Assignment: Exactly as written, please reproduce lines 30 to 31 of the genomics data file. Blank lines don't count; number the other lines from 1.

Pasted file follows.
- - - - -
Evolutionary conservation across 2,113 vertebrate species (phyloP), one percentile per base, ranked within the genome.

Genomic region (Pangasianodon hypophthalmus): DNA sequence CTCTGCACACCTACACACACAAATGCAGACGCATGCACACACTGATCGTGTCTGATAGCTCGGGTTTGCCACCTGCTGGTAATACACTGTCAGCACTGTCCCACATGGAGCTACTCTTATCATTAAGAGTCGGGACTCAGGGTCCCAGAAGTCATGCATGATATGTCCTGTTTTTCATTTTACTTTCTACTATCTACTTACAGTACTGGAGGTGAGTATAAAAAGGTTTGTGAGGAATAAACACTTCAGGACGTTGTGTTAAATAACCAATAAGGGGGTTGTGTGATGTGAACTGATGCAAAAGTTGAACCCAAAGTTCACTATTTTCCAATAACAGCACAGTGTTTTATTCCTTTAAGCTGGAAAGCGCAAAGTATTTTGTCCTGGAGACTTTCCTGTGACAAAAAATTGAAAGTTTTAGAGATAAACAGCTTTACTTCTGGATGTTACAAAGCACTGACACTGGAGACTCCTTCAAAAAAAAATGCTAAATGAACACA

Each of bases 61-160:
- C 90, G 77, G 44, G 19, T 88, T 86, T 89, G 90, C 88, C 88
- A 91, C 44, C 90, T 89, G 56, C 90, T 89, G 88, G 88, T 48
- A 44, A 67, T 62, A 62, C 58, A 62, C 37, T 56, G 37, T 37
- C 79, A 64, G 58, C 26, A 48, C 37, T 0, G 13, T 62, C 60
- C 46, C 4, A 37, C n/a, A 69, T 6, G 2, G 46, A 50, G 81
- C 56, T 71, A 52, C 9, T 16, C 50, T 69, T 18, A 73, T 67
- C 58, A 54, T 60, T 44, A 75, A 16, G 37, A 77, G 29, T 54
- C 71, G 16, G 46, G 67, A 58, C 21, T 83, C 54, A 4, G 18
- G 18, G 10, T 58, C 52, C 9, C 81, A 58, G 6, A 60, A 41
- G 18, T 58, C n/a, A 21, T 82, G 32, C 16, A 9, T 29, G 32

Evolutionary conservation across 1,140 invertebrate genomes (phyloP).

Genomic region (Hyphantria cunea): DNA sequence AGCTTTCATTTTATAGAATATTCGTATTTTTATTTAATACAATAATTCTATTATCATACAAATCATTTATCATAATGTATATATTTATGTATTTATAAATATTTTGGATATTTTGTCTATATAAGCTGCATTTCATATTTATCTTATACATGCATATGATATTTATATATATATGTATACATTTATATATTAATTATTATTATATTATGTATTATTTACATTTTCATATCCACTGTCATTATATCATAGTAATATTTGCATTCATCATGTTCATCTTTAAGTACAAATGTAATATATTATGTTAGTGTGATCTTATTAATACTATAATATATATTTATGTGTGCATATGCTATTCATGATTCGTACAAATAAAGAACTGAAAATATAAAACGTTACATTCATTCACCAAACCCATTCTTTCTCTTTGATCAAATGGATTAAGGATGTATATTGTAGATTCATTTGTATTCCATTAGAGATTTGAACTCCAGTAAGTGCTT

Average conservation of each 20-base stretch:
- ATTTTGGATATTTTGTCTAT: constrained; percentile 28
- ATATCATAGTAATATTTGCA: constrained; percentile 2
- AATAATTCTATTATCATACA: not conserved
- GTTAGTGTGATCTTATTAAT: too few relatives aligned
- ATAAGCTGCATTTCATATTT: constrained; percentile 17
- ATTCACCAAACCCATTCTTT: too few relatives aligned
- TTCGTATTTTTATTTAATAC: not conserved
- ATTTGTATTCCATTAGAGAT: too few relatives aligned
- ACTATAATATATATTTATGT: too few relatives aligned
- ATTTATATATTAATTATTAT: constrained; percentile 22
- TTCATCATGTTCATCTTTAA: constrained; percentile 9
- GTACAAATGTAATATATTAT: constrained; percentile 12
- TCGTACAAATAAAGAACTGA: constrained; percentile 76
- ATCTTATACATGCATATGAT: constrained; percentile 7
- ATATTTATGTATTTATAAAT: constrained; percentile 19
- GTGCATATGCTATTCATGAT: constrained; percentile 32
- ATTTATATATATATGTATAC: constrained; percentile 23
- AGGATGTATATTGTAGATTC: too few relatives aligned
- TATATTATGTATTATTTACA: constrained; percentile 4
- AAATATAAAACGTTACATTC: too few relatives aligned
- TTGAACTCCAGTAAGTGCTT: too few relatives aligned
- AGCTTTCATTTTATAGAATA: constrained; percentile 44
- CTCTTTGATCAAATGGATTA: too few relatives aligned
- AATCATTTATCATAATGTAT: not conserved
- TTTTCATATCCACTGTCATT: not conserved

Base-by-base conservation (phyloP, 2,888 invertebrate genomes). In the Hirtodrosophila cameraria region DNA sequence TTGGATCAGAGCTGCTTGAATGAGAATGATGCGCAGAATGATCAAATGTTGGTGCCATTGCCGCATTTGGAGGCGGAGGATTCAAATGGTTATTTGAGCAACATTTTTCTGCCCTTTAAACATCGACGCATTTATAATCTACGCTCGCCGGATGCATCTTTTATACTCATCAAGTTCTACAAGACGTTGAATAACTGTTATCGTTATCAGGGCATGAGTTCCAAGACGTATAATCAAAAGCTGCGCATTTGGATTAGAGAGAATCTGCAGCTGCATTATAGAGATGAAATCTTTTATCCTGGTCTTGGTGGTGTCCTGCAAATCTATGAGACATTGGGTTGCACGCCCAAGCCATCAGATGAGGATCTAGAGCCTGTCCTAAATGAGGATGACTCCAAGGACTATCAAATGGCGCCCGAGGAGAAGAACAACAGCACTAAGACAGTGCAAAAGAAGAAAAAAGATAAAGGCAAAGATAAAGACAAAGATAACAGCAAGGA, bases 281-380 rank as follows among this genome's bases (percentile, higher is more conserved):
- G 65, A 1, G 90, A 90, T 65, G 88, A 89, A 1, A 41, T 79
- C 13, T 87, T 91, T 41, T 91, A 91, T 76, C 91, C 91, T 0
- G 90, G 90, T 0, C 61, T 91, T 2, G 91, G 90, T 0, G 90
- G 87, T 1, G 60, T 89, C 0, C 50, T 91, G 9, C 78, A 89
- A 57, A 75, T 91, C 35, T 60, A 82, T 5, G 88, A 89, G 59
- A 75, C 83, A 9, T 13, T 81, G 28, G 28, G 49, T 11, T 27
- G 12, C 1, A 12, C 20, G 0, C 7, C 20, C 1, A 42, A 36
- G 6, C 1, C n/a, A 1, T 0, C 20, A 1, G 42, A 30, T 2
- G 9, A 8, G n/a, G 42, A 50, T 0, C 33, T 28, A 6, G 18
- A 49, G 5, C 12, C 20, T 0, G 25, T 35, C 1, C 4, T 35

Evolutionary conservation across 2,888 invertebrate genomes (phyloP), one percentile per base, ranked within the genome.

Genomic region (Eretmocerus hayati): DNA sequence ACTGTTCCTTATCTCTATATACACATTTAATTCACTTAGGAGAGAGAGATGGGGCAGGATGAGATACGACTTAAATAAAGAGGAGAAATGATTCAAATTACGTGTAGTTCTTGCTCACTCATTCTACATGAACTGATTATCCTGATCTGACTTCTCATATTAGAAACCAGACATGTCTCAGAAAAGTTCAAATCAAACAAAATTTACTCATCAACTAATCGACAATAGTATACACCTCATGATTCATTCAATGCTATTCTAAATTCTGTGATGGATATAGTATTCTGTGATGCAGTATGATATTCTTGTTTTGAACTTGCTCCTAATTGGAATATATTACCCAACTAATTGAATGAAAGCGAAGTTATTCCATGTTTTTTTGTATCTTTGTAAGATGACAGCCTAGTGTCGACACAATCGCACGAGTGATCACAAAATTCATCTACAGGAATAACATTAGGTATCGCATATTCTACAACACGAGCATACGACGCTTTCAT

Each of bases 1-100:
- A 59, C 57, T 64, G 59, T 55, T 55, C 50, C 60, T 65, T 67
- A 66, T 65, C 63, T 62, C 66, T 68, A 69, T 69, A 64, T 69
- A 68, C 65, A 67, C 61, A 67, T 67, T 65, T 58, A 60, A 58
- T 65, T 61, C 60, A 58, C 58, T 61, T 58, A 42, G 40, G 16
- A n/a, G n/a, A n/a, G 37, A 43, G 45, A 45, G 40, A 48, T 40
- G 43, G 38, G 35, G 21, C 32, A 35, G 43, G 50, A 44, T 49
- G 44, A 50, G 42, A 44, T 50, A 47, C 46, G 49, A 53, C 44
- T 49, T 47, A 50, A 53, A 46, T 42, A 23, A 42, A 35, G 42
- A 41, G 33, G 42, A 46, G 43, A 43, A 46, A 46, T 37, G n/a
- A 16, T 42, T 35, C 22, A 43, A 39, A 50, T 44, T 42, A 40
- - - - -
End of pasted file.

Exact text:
- ATCTTATACATGCATATGAT: constrained; percentile 7
- ATATTTATGTATTTATAAAT: constrained; percentile 19